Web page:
Dem demands Pentagon audit after $43 million gas station

Dem demands Pentagon audit after $43 million gas station
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A Democratic senator is pressing for an audit of the Pentagon after a task force spent $43 million to build a compressed natural gas station in Afghanistan.

“As one of the sponsors of the Audit the Pentagon Act of 2015, I also feel compelled to tell you that this filling station appears to be exactly the type of unacceptable boondoggle that our legislation aims to prevent,” Sen. Ron WydenRonald (Ron) Lee WydenInterior gains new watchdog On The Money: NY prosecutors subpoena eight years of Trump tax returns | Senators struggle to get spending bills off ground as shutdown looms | Progressive tax-the-rich push gains momentum | Trump faces dwindling leverage with China Progressive tax-the-rich push gains momentum MORE (D-Ore.) wrote in a letter to Defense Secretary Ash Carter.

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The bill, which was introduced in February, would impose penalties on the Pentagon if the department fails meet a legally mandated goal of being fully auditable by September 2017. The Government Accountability Office already audits the Pentagon but has said it does not have accurate data.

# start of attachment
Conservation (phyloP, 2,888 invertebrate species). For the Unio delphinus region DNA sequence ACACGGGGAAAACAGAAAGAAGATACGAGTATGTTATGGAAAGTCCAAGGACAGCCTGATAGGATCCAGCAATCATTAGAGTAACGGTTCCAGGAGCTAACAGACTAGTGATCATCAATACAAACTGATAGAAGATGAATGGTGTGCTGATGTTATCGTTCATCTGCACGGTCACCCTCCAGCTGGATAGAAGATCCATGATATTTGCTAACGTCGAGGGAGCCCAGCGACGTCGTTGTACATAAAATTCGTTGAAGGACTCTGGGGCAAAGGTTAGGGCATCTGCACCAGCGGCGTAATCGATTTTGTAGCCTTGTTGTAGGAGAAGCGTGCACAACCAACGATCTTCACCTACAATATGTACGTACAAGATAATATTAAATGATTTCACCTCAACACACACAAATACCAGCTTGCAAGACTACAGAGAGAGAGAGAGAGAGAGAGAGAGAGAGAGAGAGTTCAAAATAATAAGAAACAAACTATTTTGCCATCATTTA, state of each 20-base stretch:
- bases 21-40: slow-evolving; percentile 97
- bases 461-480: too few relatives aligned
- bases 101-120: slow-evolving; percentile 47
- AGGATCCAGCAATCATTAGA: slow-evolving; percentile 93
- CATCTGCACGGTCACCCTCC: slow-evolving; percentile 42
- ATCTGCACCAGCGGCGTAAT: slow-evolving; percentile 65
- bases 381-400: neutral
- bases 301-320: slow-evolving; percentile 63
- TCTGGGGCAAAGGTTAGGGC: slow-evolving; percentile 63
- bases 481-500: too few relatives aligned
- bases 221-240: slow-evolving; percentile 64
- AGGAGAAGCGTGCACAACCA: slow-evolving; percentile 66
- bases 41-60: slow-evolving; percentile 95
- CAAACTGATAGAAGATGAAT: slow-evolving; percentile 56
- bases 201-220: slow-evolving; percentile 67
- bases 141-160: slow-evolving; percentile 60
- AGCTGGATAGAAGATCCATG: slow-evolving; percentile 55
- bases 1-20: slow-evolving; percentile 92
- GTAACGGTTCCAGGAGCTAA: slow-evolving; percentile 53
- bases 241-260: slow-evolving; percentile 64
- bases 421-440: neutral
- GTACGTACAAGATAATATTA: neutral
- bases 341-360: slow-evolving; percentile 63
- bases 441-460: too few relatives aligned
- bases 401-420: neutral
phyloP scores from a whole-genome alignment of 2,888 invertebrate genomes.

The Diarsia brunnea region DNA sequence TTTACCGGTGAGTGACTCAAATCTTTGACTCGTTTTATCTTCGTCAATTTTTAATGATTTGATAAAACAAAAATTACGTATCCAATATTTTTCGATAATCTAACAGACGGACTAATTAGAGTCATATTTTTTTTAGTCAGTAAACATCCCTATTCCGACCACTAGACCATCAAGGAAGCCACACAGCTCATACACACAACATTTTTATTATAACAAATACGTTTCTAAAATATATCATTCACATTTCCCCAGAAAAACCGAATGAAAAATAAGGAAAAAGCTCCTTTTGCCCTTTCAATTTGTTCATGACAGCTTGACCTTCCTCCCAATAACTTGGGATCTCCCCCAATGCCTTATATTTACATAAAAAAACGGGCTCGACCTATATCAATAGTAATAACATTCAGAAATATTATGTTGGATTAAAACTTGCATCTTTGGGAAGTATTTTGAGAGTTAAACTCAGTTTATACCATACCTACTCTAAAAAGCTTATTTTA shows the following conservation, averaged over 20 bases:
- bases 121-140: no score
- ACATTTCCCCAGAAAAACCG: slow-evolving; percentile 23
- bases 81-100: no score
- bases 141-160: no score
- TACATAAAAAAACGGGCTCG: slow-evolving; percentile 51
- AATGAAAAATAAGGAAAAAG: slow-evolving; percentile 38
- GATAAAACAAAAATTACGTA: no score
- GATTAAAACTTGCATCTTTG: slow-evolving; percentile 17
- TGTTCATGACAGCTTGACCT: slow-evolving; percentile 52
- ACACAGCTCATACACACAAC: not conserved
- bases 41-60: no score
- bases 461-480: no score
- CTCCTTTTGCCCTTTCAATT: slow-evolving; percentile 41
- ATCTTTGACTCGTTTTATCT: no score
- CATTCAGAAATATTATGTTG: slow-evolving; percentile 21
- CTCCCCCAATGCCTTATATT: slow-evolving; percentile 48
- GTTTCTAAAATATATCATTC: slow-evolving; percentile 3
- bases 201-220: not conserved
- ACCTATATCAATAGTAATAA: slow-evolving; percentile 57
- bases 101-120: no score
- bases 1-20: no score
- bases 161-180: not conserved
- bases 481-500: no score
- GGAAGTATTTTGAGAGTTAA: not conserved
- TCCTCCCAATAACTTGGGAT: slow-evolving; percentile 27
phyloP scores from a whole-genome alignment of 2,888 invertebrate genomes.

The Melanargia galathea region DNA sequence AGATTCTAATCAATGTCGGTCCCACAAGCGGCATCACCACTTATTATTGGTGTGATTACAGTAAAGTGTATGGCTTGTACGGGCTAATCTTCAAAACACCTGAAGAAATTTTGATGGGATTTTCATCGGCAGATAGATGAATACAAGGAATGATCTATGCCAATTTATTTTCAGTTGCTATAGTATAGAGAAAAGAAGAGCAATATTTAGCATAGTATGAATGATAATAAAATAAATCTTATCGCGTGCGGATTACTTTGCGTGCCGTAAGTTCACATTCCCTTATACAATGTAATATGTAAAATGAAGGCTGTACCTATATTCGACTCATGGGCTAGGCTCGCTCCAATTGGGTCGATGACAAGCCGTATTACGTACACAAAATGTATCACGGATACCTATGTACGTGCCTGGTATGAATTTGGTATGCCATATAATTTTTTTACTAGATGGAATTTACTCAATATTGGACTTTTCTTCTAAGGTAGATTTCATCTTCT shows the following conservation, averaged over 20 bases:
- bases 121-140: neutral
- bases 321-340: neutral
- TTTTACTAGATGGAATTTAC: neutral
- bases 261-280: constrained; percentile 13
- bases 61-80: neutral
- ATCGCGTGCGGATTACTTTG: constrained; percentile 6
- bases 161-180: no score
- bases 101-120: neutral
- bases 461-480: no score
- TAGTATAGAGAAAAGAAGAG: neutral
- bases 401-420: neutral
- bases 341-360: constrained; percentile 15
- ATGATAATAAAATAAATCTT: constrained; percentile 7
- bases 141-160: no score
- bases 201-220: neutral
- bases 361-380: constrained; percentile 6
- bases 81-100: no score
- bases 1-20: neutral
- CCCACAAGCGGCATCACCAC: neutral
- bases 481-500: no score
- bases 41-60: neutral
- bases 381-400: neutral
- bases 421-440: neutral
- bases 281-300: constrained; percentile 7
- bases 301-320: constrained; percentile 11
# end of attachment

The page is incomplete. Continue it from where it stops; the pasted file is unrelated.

Wyden joins a growing list of lawmakers slamming the Afghanistan gas station and calling for deeper probes into the Pentagon’s spending because of it.

At issue is a Special Inspector General for Afghanistan Reconstruction (SIGAR) report released earlier this month that found a Task Force for Stability and Business Operations project to build a natural gas station cost 140-times more than it should have.

In light of the report, Wyden said he wants an update on the Pentagon’s audibility efforts, including its best estimate on when it will be audit-ready.

Wyden also echoed his colleagues’ concern over the special inspector general’s difficulty in investigating the gas station. The Pentagon told the special inspector that documents and personnel that could answer questions weren’t available since the task force disbanded in March. 

“The report’s most disturbing findings, however, concern the DOD’s behavior,” Wyden wrote. “According to SIGAR, DOD claims that nobody remains at the department with knowledge of the task force. That is a baffling claim given that the task force was dissolved less than a year ago.”